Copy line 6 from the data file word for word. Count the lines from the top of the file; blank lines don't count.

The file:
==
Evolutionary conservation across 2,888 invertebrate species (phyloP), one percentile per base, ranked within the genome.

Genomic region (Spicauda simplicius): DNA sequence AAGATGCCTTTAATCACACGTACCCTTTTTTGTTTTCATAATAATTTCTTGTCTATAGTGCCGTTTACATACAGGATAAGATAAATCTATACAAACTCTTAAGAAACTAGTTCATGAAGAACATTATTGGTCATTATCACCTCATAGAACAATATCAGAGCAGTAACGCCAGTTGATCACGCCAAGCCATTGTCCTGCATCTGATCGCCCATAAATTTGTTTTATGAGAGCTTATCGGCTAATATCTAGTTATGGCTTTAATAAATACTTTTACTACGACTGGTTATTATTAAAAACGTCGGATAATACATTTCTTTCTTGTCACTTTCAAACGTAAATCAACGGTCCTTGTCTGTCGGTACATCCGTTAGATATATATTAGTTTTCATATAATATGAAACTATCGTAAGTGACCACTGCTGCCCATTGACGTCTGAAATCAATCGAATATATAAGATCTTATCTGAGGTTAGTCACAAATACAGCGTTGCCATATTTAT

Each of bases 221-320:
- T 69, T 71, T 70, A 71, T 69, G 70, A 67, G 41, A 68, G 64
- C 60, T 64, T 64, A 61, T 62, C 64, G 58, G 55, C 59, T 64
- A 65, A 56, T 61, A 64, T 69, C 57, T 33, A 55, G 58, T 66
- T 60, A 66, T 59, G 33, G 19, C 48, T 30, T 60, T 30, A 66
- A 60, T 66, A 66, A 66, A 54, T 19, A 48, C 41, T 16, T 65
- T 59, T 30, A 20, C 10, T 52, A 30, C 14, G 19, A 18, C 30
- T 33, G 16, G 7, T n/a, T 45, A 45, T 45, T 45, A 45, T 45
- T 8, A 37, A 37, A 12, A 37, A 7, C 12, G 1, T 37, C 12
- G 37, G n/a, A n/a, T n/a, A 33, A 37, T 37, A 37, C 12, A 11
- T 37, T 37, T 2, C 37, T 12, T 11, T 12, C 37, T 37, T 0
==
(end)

- A 65, A 56, T 61, A 64, T 69, C 57, T 33, A 55, G 58, T 66